Below we’ve gathered handful of apps that cinematographers can’t seem to get enough of. Though our first piece in this series had a few on there already, this round is specifically dedicated to our dear camera crews.
FiLMiC Pro (for all iOS devices – $7.99)
In a nutshell, this app gives your iPhone better zoom, better control over frame rates and better audio recording options, like line level audio input through disabling the AGC (automatic gain control) and stereo microphone support. You can actually record footage at up to 50mbps. And like an actual DSLR, FiLMic Pro has many presets that are customizable, like adjustable frame rate and resolutions, framing options, image stabilization and audio and video encoding levels. In the iOS 8 version, you not only get control over exposure, focus and white balance, but additional manual control over exposure compensation, shutter speed, color temperature and ISO. You can even pull focus. Using the Extreme encoding option, FiLMiC Pro beat the $5,000 Sony FS100 and tied the $13,000 Canon C300 in blind audience testing at the 2012 Zacuto: Revenge of the Great Camera Shoot Out. Granted, it was the iOS6 version of FiLMiC Pro on an iPhone 4S that was featured in the Zacuto shootout, but the same 50mbps FiLMiC Extreme encoding that was used in that test is in the app today.
This app might be best for the young buck who is making a living wherever s/he can, trying to build up a reel while making rent in Los Angeles. Or if you’re shooting a super low-budget indie and need some easy footage for your social media campaign, Switcher Studio would work for that too. They’ve had a radio station use it to stream live video of their Saturday morning talk show, too. The point is, this app – which debuted only six months ago – is for anyone/everyone. It functions as a video “switching” tool that allows users to sync up to four iOS devices, switching between each unit’s built-in camera, and allowing users to record the final mixed video and stream a live video feed to services like Ustream and YouTube Live. A subscription of $20/month for unlimited streaming allows you to work across the devices on the same WiFi network (yes, you need WiFi to use it) within 1,000 feet of each other. One device acts as the master controller and that device operator serves as the video “producer.” For $500 a year you get access to all the Switcher Studio Pro features, like being able to pull stills from your photo library to add to the final product.
Shotlister (for iPhone, iPad – $13.99)
While this app won’t eliminate the need for an assistant director, it will certainly reduce your paper waste on set. Shotlister, which does exactly as its title suggests, does a few other cool things too: the ability to update/change the shots in real time and share with everyone immediately, storyboards images corresponding with each shot, tells you if you’re ahead, behind or on schedule, exports the project and much more. At two-and-a-half years old, it’s certainly not the only shot list app on the market – as it boldly claims – but it’s one of the most popular and highest rated.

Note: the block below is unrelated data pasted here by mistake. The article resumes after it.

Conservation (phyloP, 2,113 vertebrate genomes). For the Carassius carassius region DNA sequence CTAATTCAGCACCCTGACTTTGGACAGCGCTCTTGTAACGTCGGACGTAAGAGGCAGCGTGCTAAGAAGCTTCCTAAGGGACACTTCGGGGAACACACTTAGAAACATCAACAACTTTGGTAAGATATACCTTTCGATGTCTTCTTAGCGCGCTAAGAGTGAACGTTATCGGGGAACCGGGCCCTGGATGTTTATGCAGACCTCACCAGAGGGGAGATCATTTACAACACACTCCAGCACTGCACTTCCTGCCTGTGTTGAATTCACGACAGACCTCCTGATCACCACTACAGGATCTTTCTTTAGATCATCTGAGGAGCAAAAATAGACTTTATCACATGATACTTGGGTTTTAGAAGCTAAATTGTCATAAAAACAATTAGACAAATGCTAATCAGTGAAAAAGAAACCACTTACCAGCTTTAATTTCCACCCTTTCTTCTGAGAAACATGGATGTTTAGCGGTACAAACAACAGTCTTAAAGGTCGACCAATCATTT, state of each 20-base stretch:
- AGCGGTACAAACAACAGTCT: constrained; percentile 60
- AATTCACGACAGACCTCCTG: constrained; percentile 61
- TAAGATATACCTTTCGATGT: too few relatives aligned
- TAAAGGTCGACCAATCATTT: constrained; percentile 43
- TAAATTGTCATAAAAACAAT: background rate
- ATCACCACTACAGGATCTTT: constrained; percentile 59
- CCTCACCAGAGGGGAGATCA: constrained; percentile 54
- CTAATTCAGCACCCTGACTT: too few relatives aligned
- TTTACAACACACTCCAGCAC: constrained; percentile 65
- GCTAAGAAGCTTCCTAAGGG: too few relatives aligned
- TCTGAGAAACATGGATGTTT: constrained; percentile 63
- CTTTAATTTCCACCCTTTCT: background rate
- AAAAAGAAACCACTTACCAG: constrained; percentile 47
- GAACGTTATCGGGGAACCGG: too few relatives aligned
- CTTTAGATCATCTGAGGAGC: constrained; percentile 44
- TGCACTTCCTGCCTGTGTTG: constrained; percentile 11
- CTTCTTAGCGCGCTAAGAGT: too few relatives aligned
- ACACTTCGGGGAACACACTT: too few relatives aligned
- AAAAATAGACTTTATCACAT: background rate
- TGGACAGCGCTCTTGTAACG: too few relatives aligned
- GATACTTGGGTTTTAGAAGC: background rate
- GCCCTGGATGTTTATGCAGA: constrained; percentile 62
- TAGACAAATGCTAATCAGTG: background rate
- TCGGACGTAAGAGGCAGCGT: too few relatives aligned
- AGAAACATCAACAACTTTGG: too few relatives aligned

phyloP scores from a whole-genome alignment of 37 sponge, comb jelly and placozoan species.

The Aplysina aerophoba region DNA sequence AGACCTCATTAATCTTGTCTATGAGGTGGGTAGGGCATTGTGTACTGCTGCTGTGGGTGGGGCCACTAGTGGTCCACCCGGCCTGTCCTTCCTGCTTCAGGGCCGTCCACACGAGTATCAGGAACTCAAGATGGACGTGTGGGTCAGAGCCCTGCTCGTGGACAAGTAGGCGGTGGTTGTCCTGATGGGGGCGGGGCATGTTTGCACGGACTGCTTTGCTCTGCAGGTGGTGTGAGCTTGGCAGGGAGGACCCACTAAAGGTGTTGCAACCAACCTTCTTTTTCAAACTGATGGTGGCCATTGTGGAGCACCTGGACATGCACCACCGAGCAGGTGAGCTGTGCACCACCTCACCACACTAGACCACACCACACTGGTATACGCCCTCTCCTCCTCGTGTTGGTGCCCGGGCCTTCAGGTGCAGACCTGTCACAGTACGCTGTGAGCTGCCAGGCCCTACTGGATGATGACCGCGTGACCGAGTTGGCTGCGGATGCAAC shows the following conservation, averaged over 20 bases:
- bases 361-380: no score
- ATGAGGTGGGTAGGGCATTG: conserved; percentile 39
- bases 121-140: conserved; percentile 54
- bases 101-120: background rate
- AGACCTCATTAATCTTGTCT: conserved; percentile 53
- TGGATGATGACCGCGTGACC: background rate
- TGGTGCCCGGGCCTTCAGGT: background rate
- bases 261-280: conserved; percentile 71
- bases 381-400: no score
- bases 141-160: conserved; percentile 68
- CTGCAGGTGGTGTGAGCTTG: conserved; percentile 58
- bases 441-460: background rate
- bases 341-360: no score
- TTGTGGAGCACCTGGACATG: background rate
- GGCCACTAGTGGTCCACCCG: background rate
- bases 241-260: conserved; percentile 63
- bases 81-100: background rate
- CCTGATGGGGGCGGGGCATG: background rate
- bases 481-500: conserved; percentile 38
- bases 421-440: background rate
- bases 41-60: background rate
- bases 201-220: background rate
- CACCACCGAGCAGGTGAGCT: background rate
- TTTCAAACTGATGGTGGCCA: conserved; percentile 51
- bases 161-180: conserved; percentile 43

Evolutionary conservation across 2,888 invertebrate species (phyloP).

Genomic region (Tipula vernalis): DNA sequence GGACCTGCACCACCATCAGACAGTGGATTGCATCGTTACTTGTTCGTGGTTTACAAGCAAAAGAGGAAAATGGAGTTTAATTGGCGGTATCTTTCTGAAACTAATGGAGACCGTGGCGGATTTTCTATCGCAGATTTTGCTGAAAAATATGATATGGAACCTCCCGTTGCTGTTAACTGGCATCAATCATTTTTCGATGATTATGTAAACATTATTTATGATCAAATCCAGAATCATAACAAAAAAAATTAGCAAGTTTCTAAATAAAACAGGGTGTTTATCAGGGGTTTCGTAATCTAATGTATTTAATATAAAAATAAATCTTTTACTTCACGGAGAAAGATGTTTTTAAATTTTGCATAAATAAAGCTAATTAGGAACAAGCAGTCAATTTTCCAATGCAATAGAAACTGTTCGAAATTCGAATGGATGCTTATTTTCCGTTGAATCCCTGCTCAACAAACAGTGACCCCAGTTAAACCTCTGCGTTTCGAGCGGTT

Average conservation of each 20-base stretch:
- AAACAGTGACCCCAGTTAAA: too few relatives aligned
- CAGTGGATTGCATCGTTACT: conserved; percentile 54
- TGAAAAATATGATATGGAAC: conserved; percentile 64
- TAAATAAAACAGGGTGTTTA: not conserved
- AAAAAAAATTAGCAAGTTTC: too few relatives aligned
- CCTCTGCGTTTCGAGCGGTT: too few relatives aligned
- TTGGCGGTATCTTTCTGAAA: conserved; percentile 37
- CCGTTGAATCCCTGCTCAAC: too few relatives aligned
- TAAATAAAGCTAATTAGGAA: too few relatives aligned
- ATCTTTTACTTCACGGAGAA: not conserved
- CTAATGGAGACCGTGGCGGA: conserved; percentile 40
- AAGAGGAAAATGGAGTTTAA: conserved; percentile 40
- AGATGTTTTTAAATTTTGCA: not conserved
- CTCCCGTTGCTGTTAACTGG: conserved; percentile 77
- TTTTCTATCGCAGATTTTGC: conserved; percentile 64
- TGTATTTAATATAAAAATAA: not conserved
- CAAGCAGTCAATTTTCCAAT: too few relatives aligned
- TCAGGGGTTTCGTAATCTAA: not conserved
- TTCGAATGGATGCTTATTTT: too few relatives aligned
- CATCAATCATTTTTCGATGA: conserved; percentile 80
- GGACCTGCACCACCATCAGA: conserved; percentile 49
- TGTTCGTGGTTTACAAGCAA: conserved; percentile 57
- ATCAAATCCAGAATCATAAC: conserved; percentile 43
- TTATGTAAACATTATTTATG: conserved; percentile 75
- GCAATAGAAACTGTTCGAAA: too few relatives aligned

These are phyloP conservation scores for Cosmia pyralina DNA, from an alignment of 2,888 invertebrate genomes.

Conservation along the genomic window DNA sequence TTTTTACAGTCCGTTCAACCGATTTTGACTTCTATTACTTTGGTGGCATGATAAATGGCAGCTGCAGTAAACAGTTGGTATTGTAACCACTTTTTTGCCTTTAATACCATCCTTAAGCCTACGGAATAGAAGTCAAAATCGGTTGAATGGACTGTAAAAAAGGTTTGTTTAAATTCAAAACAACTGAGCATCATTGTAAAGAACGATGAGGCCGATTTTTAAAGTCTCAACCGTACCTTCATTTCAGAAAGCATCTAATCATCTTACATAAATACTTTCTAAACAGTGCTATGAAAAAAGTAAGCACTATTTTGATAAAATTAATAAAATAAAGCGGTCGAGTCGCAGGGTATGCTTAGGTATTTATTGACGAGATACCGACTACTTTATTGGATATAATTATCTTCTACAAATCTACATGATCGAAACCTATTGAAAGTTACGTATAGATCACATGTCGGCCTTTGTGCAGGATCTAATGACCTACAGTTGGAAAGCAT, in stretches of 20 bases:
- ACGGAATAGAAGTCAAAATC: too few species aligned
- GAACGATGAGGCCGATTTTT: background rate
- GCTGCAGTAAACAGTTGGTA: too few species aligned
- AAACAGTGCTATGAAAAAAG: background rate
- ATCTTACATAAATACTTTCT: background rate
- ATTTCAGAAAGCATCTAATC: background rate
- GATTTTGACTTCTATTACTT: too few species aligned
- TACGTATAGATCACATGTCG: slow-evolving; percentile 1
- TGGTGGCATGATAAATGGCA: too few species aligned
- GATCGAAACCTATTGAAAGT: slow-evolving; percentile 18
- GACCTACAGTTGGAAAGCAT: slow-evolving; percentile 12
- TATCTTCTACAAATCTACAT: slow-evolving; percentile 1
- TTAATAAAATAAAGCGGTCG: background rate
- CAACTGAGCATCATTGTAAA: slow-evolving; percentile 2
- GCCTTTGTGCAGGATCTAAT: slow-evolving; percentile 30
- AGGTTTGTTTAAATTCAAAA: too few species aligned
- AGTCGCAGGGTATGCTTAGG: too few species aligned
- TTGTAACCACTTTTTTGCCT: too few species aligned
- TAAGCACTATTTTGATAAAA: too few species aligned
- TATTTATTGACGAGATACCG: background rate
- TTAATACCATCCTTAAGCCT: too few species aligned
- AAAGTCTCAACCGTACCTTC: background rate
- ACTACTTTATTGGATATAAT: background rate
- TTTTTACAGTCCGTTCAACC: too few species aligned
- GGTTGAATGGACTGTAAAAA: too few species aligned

This is one of those things that will make us stupider (think: calculator), but it sure is handy. While solar panel installers are using it at the same time the gardener next door is too, it’s still a must-have for filmmakers. Sun Surveyor predicts the position of the sun and the moon (azimuth, altitude, time) for any given time and place. Planning shots with that perfect shadow has never been easier, and with a 3D compass, interactive map and street view, augmented reality and a detailed ephemeris, it all just got really fun as well. There are a host of other sun positioning apps available as well, including Sun Seeker, which is only one star below Sun Surveyor in overall ratings, and also costs $6.99.
The original Cine Meter app was only five bucks, but it also wasn’t nearly as good as the second version is. I think it will take a lot to completely do away with light meters, and people like Wally Pfister, ASC will never entirely do away with them, but Cine Meter II is allegedly giving the 100-year-old contraption a run for its legacy. In its infancy, it already offered more than a traditional light meter – waveform monitor and false color display – and now it’s giving cinematographers lots more. Now you can set shutter angle, ND filter compensation, and arbitrary filter factors, use the front-facing camera for “light meter selfies,” the spot meter zooms in up to 15x, and there’s the option to add a Luxi photosphere for incident-light readings for $30. Best of all, Cine Meter II doesn’t require a WiFi connection, nor does it use any of your phone’s data.
Yet another option for replacing a brick-and-mortar version of on-set relics – (Anyone else getting nostalgic yet?) – is Artemis, a director’s viewfinder app. Having been among the first viewfinder apps out there back in 2009, Artemis is bound to be on most directors’ and cinematographers’ mobile devices. The app gives the user frame lines according to the lens size and aspect ratio you enter. Version 6 debuted in 2012, and included a redesigned UI, support for AirPlay and the ability to store snapshots a la metadata into a gallery.